Foreign policy is an extension of domestic affairs, and Biden’s inaugural address reflected the challenges at home and the important task of stopping America’s decline and restoring its leadership in the world. While Biden’s main focus will likely stay on the domestic front until the 2022 midterm elections, his team is not without ambition in the foreign policy arena, where there is far more room to maneuver. Altering the course of Trump’s retrograde “America first” policy is the top priority. Biden is expected to spend the first two years in a gradual pullback on foreign policy specifics but moving to restore America’s image as a beacon of democracy, repair relations with its allies and return to the track of multilateralism.
China-U.S. relations will also see changes against a backdrop of Biden adjustments at home and abroad.
First, the U.S. will generally stick to its strategic positioning toward China established during Trump’s tenure, but it will revise its strategic goals. Based on a series of statements made by Secretary of State Antony Blinken and NSC Indo-Pacific coordinator Kurt Campbell, the Biden team believes that it is not wrong to view China as a “strategic competitor.” But the competition must feature vigilance and humility. Because of its own problems, America should rethink its former strategic goal of changing China and reevaluate its policies. It should pay more attention to its own strength and actions as well as that of its allies and partners, rather than attempting to isolate and weaken China.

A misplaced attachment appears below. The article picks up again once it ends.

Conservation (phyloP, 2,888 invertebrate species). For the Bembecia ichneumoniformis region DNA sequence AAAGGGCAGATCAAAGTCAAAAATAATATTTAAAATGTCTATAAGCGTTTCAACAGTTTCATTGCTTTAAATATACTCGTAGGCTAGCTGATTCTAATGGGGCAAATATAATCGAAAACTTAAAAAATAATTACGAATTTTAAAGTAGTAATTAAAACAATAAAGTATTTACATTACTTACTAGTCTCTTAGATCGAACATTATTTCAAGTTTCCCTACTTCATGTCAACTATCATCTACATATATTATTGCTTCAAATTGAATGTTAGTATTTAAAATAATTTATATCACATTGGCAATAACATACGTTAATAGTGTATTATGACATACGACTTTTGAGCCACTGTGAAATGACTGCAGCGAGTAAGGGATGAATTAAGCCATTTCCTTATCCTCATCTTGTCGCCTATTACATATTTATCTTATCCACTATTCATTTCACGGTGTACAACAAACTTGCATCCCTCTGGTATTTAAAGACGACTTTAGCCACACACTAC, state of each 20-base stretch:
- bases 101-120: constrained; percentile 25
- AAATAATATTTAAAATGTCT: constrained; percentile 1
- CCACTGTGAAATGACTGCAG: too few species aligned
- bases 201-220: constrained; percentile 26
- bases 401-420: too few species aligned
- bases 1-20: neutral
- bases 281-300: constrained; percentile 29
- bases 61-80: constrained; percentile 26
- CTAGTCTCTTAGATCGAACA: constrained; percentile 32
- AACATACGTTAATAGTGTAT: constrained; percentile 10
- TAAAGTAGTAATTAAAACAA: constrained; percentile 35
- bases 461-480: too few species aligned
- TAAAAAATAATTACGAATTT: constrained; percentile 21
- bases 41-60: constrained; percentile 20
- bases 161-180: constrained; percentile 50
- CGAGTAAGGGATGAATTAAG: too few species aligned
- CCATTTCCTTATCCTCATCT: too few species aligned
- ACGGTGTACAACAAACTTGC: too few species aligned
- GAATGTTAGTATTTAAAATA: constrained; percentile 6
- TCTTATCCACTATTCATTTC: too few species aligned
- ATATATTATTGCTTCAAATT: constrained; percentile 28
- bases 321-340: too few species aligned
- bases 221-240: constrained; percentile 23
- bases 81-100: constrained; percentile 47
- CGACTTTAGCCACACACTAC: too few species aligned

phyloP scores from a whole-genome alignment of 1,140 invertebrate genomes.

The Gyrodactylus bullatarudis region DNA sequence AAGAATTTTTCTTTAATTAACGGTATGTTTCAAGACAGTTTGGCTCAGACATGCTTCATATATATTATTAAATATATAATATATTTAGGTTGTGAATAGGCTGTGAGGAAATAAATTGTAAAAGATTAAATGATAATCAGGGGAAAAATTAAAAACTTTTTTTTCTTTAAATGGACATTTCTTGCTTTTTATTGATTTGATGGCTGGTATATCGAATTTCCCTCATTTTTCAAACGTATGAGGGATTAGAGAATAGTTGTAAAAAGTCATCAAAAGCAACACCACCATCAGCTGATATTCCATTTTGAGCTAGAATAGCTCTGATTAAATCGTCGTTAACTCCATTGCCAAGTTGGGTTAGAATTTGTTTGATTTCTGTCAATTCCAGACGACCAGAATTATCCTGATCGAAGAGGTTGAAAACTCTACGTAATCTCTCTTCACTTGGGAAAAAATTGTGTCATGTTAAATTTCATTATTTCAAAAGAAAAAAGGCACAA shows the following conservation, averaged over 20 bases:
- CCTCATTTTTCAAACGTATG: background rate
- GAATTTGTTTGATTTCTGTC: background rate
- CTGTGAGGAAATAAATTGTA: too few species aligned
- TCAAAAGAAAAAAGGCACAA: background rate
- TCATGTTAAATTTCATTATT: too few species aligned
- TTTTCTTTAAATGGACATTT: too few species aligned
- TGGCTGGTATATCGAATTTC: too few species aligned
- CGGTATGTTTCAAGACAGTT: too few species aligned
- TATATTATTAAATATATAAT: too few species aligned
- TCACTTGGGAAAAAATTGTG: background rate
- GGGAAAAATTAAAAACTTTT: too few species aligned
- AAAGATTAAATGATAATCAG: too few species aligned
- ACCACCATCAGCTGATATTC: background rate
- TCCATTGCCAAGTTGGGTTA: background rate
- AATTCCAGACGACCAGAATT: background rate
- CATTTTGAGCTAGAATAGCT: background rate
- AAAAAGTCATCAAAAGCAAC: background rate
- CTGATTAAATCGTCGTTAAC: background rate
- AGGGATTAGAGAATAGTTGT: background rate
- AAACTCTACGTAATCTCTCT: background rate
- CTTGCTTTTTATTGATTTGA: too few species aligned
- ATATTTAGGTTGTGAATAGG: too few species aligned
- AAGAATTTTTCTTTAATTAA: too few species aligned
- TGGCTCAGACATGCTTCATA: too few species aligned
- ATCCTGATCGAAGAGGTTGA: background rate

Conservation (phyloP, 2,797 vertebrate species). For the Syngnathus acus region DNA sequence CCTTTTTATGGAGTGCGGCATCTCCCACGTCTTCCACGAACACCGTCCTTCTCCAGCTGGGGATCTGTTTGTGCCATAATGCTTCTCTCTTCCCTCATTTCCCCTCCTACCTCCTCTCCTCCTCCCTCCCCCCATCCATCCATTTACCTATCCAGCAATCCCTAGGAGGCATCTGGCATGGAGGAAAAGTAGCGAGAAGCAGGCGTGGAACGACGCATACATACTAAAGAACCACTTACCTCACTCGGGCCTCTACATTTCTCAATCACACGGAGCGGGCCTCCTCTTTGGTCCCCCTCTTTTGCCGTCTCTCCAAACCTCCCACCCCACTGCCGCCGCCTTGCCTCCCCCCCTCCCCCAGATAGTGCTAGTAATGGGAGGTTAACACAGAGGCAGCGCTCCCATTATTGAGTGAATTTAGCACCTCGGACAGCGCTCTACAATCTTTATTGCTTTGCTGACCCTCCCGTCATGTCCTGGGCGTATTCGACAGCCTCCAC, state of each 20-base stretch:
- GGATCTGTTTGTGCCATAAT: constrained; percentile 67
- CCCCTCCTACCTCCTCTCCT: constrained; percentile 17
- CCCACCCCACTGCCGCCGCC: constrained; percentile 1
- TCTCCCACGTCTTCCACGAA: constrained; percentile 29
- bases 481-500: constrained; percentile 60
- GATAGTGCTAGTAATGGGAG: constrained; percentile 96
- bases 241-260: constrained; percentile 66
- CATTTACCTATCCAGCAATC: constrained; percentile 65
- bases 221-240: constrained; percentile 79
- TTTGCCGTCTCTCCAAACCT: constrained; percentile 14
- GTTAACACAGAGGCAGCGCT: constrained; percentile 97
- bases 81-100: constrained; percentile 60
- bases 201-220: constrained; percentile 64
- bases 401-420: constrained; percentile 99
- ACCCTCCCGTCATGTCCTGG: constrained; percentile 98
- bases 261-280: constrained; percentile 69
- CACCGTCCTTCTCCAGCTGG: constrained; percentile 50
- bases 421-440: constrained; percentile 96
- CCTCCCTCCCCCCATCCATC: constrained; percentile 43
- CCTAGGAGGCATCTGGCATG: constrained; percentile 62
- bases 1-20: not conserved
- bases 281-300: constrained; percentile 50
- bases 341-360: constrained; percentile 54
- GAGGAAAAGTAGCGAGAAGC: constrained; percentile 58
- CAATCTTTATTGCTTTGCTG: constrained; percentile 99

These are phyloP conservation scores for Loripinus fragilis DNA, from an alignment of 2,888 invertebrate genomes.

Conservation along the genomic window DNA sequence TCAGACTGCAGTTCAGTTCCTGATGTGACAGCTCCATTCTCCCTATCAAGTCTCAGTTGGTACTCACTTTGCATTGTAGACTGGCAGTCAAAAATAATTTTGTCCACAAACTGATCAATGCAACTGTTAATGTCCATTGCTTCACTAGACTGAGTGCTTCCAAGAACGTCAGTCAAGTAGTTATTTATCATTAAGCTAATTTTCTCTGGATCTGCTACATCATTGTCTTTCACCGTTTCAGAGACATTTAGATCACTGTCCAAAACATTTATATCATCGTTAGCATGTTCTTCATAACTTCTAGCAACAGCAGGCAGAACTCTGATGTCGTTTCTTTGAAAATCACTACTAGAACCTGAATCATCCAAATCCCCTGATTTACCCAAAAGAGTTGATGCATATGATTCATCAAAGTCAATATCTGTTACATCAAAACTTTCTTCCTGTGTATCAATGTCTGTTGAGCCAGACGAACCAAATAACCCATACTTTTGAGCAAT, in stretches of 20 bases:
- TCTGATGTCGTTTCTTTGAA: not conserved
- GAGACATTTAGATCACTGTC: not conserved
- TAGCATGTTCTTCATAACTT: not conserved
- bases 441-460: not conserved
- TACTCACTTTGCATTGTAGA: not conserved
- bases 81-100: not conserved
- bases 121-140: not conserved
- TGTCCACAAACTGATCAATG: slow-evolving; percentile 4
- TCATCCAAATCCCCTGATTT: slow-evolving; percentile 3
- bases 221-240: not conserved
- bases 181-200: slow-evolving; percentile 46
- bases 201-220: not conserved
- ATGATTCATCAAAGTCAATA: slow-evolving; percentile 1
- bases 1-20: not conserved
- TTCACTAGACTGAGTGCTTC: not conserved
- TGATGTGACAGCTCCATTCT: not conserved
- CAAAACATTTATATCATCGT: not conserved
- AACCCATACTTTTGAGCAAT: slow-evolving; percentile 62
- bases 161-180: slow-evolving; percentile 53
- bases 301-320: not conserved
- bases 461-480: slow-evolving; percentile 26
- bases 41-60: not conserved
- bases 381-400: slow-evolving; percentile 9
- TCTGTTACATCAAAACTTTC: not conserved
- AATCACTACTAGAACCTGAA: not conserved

Second, the U.S. will adjust its approaches in its strategic competition with China and attach more importance to the role of the alliance system. Unlike the anti-China alliance as seen through Trump’s Cold War mentality, the Biden administration is more likely to establish alliances in different fields, such as inviting Australia, India and South Korea to the G7, setting up a D10 group in the ideological realm and including Australia, India, Japan in an upgraded QUAD when it comes to regional security.